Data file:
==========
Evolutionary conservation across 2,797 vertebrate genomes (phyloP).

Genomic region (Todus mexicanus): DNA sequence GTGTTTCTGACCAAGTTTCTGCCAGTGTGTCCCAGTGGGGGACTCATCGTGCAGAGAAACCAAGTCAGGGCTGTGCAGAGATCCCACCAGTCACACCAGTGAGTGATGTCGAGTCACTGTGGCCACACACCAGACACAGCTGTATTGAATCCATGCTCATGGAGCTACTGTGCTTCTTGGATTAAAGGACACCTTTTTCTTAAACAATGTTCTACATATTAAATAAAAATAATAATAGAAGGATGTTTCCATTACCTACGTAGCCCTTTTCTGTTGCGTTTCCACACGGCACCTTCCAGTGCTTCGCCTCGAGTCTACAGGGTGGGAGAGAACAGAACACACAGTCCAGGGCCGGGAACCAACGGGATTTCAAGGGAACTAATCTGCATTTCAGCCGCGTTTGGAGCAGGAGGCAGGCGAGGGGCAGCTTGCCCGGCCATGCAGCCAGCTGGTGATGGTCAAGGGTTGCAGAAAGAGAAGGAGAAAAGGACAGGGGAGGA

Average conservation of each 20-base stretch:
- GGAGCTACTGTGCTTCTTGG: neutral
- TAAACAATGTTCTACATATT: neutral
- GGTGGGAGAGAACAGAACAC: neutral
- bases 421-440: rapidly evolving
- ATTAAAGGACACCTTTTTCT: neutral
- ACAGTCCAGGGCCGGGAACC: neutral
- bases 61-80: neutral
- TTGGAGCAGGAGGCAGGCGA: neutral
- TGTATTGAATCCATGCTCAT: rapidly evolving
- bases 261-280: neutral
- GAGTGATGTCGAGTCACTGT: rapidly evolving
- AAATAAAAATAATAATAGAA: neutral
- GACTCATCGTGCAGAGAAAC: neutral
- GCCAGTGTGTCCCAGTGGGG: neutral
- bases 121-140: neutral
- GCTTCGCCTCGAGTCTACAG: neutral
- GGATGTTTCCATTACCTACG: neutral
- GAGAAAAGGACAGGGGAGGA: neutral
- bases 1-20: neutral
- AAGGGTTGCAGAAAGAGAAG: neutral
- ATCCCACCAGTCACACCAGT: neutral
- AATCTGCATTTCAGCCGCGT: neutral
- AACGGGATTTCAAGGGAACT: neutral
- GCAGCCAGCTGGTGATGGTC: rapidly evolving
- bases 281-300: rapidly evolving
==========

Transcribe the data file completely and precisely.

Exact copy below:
Evolutionary conservation across 2,797 vertebrate genomes (phyloP).

Genomic region (Todus mexicanus): DNA sequence GTGTTTCTGACCAAGTTTCTGCCAGTGTGTCCCAGTGGGGGACTCATCGTGCAGAGAAACCAAGTCAGGGCTGTGCAGAGATCCCACCAGTCACACCAGTGAGTGATGTCGAGTCACTGTGGCCACACACCAGACACAGCTGTATTGAATCCATGCTCATGGAGCTACTGTGCTTCTTGGATTAAAGGACACCTTTTTCTTAAACAATGTTCTACATATTAAATAAAAATAATAATAGAAGGATGTTTCCATTACCTACGTAGCCCTTTTCTGTTGCGTTTCCACACGGCACCTTCCAGTGCTTCGCCTCGAGTCTACAGGGTGGGAGAGAACAGAACACACAGTCCAGGGCCGGGAACCAACGGGATTTCAAGGGAACTAATCTGCATTTCAGCCGCGTTTGGAGCAGGAGGCAGGCGAGGGGCAGCTTGCCCGGCCATGCAGCCAGCTGGTGATGGTCAAGGGTTGCAGAAAGAGAAGGAGAAAAGGACAGGGGAGGA

Average conservation of each 20-base stretch:
- GGAGCTACTGTGCTTCTTGG: neutral
- TAAACAATGTTCTACATATT: neutral
- GGTGGGAGAGAACAGAACAC: neutral
- bases 421-440: rapidly evolving
- ATTAAAGGACACCTTTTTCT: neutral
- ACAGTCCAGGGCCGGGAACC: neutral
- bases 61-80: neutral
- TTGGAGCAGGAGGCAGGCGA: neutral
- TGTATTGAATCCATGCTCAT: rapidly evolving
- bases 261-280: neutral
- GAGTGATGTCGAGTCACTGT: rapidly evolving
- AAATAAAAATAATAATAGAA: neutral
- GACTCATCGTGCAGAGAAAC: neutral
- GCCAGTGTGTCCCAGTGGGG: neutral
- bases 121-140: neutral
- GCTTCGCCTCGAGTCTACAG: neutral
- GGATGTTTCCATTACCTACG: neutral
- GAGAAAAGGACAGGGGAGGA: neutral
- bases 1-20: neutral
- AAGGGTTGCAGAAAGAGAAG: neutral
- ATCCCACCAGTCACACCAGT: neutral
- AATCTGCATTTCAGCCGCGT: neutral
- AACGGGATTTCAAGGGAACT: neutral
- GCAGCCAGCTGGTGATGGTC: rapidly evolving
- bases 281-300: rapidly evolving